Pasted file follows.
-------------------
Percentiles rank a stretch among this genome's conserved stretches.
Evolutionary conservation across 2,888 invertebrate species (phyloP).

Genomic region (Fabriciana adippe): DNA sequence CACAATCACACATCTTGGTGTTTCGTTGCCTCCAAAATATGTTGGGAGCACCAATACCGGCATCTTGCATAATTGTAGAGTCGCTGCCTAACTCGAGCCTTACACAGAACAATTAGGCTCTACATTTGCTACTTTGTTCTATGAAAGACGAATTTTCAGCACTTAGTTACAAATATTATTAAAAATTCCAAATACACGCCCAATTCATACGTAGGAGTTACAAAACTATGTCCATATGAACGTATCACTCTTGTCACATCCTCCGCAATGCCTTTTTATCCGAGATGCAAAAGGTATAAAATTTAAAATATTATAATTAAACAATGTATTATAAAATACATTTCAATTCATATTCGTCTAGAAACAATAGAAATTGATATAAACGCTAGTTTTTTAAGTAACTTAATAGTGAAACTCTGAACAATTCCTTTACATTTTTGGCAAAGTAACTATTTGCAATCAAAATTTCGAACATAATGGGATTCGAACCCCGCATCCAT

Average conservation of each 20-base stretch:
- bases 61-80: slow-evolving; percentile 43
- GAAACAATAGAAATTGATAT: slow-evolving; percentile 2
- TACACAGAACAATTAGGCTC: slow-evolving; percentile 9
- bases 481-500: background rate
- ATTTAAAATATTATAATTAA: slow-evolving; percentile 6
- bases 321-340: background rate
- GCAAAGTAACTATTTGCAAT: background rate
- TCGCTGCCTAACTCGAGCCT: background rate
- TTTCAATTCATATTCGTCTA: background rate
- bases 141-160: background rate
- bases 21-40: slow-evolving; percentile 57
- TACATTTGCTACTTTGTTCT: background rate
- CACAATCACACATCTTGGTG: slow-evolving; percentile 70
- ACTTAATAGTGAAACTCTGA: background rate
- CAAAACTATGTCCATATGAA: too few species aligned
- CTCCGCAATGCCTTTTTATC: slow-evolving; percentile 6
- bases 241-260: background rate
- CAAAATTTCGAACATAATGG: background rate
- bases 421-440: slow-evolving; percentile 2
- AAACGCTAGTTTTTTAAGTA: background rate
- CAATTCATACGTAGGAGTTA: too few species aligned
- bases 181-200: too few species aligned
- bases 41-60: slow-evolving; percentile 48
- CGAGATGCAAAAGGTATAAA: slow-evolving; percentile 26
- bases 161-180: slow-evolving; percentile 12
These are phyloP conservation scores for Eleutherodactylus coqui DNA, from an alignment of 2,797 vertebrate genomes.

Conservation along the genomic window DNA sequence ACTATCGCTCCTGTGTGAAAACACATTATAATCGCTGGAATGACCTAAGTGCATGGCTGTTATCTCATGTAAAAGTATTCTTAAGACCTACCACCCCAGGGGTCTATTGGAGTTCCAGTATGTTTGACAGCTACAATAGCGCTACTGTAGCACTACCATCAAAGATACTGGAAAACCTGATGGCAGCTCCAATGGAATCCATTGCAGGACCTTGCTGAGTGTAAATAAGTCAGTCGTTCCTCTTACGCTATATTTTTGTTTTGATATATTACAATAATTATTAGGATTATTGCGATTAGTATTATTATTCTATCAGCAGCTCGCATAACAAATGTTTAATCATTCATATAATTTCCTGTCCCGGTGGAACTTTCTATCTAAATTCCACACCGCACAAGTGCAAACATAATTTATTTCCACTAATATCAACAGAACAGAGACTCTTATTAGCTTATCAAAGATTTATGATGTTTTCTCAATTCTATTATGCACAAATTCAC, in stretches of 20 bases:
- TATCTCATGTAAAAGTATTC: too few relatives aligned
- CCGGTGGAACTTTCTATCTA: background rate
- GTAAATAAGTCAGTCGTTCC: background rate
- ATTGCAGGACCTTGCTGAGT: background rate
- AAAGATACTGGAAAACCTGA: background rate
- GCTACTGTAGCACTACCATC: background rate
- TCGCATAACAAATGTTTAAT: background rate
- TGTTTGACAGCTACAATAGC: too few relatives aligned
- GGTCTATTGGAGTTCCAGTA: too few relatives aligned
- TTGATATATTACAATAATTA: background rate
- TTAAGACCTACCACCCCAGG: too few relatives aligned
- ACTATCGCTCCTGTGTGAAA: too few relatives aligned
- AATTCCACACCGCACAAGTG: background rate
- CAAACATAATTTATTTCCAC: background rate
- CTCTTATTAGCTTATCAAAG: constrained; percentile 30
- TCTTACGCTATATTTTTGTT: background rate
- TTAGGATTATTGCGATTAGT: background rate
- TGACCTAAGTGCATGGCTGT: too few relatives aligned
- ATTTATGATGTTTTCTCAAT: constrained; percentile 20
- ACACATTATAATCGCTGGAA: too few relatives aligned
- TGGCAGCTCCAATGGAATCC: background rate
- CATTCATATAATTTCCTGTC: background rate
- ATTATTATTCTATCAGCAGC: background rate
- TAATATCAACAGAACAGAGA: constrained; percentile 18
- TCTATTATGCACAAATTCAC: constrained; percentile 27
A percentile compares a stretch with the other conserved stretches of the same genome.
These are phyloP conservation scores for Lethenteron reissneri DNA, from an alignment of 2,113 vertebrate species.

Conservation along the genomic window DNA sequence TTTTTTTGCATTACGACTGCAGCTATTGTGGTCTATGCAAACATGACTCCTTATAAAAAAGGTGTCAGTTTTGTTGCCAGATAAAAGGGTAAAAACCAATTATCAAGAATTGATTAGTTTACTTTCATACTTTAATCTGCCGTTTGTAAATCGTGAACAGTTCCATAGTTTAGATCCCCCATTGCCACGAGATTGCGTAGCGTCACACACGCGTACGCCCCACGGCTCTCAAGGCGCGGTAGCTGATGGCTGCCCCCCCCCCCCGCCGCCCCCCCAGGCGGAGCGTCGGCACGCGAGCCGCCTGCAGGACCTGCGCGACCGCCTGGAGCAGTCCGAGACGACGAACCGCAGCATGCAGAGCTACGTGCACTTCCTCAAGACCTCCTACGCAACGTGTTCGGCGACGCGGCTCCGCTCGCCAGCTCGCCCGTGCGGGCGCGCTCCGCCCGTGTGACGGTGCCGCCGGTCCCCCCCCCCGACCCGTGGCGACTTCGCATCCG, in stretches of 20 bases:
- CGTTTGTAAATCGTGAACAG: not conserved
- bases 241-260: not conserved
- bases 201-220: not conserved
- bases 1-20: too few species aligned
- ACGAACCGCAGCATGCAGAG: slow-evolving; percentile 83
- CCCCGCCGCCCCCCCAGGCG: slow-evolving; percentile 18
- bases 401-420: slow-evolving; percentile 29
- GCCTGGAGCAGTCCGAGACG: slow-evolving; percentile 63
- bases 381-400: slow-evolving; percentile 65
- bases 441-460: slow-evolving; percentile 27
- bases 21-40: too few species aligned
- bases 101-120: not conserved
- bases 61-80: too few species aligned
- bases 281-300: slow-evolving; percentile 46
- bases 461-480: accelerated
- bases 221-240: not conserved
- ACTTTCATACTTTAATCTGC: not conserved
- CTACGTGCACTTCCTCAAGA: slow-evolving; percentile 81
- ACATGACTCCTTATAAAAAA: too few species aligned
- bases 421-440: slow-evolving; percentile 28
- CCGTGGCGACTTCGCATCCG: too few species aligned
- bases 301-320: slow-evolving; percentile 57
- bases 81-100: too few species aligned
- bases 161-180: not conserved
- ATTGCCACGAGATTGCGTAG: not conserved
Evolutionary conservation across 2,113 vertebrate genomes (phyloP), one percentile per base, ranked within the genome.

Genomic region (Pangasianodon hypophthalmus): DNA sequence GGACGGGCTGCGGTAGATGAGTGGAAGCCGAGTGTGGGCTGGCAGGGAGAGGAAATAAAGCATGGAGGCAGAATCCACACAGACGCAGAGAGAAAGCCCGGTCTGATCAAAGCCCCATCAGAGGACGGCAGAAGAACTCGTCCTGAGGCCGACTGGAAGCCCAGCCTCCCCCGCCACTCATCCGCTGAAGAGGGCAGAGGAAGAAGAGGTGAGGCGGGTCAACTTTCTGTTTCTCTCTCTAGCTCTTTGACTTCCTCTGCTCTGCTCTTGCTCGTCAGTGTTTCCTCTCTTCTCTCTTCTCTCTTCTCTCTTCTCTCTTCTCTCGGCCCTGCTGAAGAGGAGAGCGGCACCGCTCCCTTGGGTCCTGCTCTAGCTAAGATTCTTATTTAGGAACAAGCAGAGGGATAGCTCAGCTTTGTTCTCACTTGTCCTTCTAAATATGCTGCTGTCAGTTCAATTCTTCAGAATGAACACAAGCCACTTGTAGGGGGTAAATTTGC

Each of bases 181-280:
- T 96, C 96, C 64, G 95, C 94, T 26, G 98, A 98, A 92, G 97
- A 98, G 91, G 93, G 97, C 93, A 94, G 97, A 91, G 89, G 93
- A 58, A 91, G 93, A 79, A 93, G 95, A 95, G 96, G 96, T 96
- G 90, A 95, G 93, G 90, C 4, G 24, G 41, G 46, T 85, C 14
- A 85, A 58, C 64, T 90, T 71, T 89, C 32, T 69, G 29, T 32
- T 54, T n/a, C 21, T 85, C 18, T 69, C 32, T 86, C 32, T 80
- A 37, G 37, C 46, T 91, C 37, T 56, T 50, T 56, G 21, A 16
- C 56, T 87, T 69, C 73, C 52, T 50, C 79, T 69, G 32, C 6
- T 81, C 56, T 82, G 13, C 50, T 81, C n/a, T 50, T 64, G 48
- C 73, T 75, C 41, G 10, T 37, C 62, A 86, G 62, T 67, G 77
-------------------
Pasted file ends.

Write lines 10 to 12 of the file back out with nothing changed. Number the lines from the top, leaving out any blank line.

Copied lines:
- bases 321-340: background rate
- GCAAAGTAACTATTTGCAAT: background rate
- TCGCTGCCTAACTCGAGCCT: background rate